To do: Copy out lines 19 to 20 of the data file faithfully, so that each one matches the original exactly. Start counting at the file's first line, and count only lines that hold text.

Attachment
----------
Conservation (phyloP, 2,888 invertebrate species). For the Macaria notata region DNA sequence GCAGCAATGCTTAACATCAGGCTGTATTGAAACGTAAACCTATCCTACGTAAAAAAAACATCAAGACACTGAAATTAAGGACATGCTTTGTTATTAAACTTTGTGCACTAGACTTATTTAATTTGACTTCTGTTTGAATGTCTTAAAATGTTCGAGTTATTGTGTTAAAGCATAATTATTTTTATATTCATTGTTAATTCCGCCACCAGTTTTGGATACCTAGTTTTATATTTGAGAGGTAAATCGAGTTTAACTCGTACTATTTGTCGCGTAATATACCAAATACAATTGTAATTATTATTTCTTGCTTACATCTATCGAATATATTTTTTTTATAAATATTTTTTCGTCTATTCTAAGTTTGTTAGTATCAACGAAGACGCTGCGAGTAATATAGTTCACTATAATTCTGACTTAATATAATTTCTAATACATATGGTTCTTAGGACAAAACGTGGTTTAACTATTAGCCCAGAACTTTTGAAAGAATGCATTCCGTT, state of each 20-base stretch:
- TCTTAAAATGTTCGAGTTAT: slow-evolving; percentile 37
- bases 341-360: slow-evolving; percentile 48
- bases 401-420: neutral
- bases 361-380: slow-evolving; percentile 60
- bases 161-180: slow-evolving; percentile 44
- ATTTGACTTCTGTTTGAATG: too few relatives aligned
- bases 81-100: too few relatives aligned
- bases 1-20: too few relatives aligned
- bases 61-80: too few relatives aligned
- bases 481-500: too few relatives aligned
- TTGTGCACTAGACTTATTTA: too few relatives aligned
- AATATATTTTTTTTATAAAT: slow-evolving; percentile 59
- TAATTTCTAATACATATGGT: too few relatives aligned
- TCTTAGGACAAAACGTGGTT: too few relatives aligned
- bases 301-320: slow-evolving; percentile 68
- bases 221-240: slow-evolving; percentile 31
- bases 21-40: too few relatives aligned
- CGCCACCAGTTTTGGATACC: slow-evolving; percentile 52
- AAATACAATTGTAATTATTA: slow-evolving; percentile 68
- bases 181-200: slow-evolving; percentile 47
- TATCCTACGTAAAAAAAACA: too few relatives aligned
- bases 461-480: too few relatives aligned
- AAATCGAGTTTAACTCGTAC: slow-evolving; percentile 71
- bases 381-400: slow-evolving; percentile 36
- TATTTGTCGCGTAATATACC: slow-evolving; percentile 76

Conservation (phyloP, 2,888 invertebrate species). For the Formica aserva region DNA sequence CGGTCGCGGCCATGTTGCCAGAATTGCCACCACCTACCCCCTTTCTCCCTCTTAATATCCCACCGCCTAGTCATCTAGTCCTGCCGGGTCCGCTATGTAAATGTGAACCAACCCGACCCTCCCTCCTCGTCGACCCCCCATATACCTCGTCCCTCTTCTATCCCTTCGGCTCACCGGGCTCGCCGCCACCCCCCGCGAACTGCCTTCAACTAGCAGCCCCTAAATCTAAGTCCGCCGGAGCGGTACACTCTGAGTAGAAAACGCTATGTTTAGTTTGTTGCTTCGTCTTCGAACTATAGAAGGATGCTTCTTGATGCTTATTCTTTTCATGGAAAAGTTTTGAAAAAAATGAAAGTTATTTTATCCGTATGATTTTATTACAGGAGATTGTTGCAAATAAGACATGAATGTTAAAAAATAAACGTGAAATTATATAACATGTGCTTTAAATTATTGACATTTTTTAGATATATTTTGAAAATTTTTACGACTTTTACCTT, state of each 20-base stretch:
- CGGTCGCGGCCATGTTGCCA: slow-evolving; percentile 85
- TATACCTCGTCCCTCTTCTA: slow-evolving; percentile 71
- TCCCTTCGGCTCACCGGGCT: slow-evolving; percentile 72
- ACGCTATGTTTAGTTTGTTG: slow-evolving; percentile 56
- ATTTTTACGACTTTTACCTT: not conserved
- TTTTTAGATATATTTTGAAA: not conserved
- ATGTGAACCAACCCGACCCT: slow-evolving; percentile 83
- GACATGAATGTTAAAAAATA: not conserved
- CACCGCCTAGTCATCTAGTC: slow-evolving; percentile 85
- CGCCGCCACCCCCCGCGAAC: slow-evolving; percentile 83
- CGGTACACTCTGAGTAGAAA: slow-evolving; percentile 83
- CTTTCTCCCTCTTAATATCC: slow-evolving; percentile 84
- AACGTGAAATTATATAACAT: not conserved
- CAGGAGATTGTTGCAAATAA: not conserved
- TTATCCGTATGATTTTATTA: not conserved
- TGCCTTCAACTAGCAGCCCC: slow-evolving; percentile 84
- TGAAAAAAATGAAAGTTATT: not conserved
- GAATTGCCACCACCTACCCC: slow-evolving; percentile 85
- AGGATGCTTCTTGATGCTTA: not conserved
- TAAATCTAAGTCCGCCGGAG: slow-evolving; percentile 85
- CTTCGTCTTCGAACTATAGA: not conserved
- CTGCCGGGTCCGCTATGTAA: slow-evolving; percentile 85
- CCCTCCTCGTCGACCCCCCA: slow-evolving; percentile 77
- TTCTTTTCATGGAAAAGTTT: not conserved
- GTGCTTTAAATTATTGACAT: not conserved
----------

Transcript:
- CGCCACCAGTTTTGGATACC: slow-evolving; percentile 52
- AAATACAATTGTAATTATTA: slow-evolving; percentile 68